Author: ElectricBikeReview.com via YouTube
https://electricbikereview.com/forum/threads/enviolo-nuvinci-cvp-hub-overview.25650/ This review shows the Enviolo N380SE but talks about the N380, N360, and N330 continuously variable transmission planetary hubs powered by NuVinci. These CVP drivetrains allow for shifting at standstill, they tend to be more durable than a traditional cassette + derailleur, and they are starting to popup on more ebikes and bike share programs like Jump and Motivate (bought by Uber and Lyft respectively). This is especially true for the Enviolo N330 model, which is also appearing on the Moustache Lundi value model at shops. The following video and specs come from my own research, input from Chris Nolte, and some conversations with Avelino Rivera of Fallbrook Technologies (Enviolo/NuVinci) who is a Business Development Lead for North America and Bikeshare Globally.
The big takeaways for me are that this is a stepless system that can be adjusted while pedaling or at standstill. The NuVinci optimized products are labeled as Continuously Variable Planetary hub systems (CVP) but also sometimes referred to as Continuously Variable Transmission. It’s the same sort of technology used on the Toyota Prius, to optimize motor RPM and reduce energy loss and transmission wear compared to set gears.
– The Enviolo name is a modification of the root acronym NVO, which stands for “NuVinci Optimized” and thus, almost makes the name recursive. Fallbrook Technologies is the parent company here, and as they applied the NuVinci technologies to more applications and really started focusing on bicycles and electric bikes, they began calling it NuVinci Cycling but then moved to a new more unique name to apply specifically to the cycling space, and that is how we got Enviolo.
– As a planetary system, the insides of an Enviolo hub include spheres that orbit the center axle. The system is not being produced in 135mm hub spacing with a 10mm threaded axle for the standard N330, N360, and N380 products as well as 135mm, 142mm, and 148mm hub spacing with a 10mm threaded axle for the N380SE (Special Edition) to be used with wider dropouts and Boost hub spacing.
– The SE model offers wider hub spacing options as well as a higher torque rating of 100 newton meters continuously and up to 120nm peak. It’s a product that targets sportive and cargo bike applications and is well-suited to the Bosch Performance Line CX motor, which produces up to 75 newton meters of torque.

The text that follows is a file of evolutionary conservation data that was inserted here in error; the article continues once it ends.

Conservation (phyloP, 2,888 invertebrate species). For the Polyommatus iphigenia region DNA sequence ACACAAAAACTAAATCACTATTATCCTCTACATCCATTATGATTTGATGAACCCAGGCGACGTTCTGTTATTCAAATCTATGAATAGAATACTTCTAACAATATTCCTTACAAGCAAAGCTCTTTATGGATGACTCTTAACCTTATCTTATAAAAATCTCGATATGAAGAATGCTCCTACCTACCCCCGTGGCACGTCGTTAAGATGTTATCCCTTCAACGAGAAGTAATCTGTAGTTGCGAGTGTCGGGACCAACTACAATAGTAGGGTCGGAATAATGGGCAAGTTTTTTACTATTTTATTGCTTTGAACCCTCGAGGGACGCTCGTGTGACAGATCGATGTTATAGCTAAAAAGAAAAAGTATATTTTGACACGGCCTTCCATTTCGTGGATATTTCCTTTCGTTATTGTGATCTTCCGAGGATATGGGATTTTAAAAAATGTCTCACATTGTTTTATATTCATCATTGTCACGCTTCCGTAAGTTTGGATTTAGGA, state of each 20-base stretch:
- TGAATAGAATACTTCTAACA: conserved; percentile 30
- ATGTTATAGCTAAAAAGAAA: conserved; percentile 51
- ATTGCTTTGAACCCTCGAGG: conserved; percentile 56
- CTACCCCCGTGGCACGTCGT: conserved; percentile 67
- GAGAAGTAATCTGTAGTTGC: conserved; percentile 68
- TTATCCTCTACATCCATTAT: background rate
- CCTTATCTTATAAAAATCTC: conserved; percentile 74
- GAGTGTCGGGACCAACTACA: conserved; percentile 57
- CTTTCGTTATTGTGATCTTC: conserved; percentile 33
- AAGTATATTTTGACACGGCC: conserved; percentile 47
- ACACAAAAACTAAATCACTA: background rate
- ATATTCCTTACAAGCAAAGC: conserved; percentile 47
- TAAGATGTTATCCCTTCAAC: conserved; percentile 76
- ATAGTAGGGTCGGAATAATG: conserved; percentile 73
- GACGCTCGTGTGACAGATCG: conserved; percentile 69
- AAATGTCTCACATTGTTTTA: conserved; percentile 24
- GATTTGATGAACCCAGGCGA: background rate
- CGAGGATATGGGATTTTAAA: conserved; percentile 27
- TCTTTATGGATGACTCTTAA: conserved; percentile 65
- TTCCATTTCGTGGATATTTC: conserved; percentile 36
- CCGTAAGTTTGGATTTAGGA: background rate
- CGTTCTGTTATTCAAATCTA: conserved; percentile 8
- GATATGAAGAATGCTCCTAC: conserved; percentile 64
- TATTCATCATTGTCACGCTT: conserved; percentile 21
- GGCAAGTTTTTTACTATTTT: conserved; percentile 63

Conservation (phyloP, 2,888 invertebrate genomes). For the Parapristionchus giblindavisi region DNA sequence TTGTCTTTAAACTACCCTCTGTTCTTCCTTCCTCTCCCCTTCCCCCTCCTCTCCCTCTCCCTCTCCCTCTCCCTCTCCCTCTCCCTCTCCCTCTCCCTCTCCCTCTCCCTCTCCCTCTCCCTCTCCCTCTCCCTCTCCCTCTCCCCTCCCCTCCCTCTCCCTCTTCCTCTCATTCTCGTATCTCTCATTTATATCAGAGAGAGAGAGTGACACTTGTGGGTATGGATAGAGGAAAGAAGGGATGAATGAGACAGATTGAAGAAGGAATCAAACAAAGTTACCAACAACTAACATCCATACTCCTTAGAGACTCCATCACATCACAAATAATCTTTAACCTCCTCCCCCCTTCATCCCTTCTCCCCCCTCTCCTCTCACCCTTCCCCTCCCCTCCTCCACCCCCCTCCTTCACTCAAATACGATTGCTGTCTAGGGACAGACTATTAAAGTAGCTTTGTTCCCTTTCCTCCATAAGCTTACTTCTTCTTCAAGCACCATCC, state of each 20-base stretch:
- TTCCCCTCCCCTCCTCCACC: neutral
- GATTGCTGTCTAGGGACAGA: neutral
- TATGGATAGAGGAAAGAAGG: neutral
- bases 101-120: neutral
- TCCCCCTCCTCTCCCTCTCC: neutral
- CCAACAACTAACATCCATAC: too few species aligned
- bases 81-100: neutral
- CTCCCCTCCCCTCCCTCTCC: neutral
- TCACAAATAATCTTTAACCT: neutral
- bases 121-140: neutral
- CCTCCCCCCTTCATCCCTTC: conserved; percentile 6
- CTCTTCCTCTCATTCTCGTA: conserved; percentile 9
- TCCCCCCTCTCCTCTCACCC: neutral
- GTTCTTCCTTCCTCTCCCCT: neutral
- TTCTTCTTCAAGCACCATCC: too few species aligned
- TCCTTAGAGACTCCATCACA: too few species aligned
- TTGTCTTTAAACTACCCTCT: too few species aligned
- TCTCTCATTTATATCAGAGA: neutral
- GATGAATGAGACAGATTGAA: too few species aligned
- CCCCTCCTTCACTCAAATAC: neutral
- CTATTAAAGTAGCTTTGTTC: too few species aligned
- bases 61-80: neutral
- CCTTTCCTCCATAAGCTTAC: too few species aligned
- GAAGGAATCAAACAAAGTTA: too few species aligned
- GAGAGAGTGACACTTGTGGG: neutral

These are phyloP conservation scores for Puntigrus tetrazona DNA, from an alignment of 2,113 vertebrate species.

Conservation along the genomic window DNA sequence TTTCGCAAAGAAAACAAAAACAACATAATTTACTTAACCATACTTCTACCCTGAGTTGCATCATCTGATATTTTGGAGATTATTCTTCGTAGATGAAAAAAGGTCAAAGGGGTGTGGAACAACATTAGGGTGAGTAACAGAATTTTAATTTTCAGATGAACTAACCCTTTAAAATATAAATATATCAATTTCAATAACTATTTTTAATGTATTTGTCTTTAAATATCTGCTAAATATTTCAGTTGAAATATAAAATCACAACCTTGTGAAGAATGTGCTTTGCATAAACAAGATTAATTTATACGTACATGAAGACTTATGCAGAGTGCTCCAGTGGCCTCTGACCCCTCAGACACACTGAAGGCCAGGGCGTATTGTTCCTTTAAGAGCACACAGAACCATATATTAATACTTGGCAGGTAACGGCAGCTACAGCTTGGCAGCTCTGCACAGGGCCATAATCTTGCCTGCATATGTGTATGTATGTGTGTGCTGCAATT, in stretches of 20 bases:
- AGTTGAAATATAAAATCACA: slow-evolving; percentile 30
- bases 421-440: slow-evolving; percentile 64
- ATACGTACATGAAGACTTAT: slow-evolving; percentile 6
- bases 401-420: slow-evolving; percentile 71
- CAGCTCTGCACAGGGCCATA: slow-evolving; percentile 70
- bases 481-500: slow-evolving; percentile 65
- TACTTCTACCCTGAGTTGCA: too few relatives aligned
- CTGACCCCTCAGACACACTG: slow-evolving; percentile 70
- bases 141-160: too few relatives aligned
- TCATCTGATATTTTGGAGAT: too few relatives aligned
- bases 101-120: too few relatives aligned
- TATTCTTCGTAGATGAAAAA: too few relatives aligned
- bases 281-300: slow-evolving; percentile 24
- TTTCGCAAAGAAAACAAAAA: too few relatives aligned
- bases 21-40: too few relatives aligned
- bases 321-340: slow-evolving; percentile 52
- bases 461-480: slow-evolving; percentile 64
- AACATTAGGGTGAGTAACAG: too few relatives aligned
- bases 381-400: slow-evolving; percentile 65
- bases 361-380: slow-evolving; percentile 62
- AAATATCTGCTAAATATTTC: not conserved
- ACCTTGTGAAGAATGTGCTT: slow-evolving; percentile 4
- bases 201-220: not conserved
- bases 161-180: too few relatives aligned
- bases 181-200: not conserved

– Enviolo has moved towards an all-black look with their hub and shifting mechanism, the older NuVinci shifter was called the Nfinity C8 and had a silver casing
– The weight of traditional cassette + derailleur is usually somewhere between 1lb-2lbs while the Rohloff Speedhub is roughly 4lbs (1,820 grams) and the Enviolo N380 is roughly 5.5lbs (2,400 grams). Part of what contributes to this weight is a special traction fluid inside, made by Valvoline.
– Sometimes, the Enviolo NuVinci system can feel sluggish or soft when pedaling and I’ve been told that there is a break-in period of ~500 miles where it may not be operating at optimal efficiency… but the addition of traction fluid and the orb pivot system vs. gears just isn’t as crisp and quick as a derailleur + cassette or most planetary geared hubs.
– Maintenance on the Enviolo NuVinci optimized hubs for bikes appears to be very low. There is no specified maintenance interval for this product, vs. the Rohloff Speedhub which recommends changing the oil every year or so depending on use. There is no bleed valve on a NuVinci hub for owner servicing. The most vulnerable and wearable parts on the system appear to be the shifting mechanism and two cables that are utilized in changing gear ratios. The Harmony and HSYNC electronically shifted NuVinci products probably require even less maintenance, aside from battery care, because they use much shorter shifter cables and only a single electronic wire.
– Part of what makes these systems so tough, especially the mechanically shifted Enviolo, is that there’s no derailleur hanging down off of the side. If the frame gets banged into a rack or pole, or maybe the bike tips over, the drivetrain won’t get damaged or go out of tune as easily.
More details can be found in the forum post, linked at the start of this description.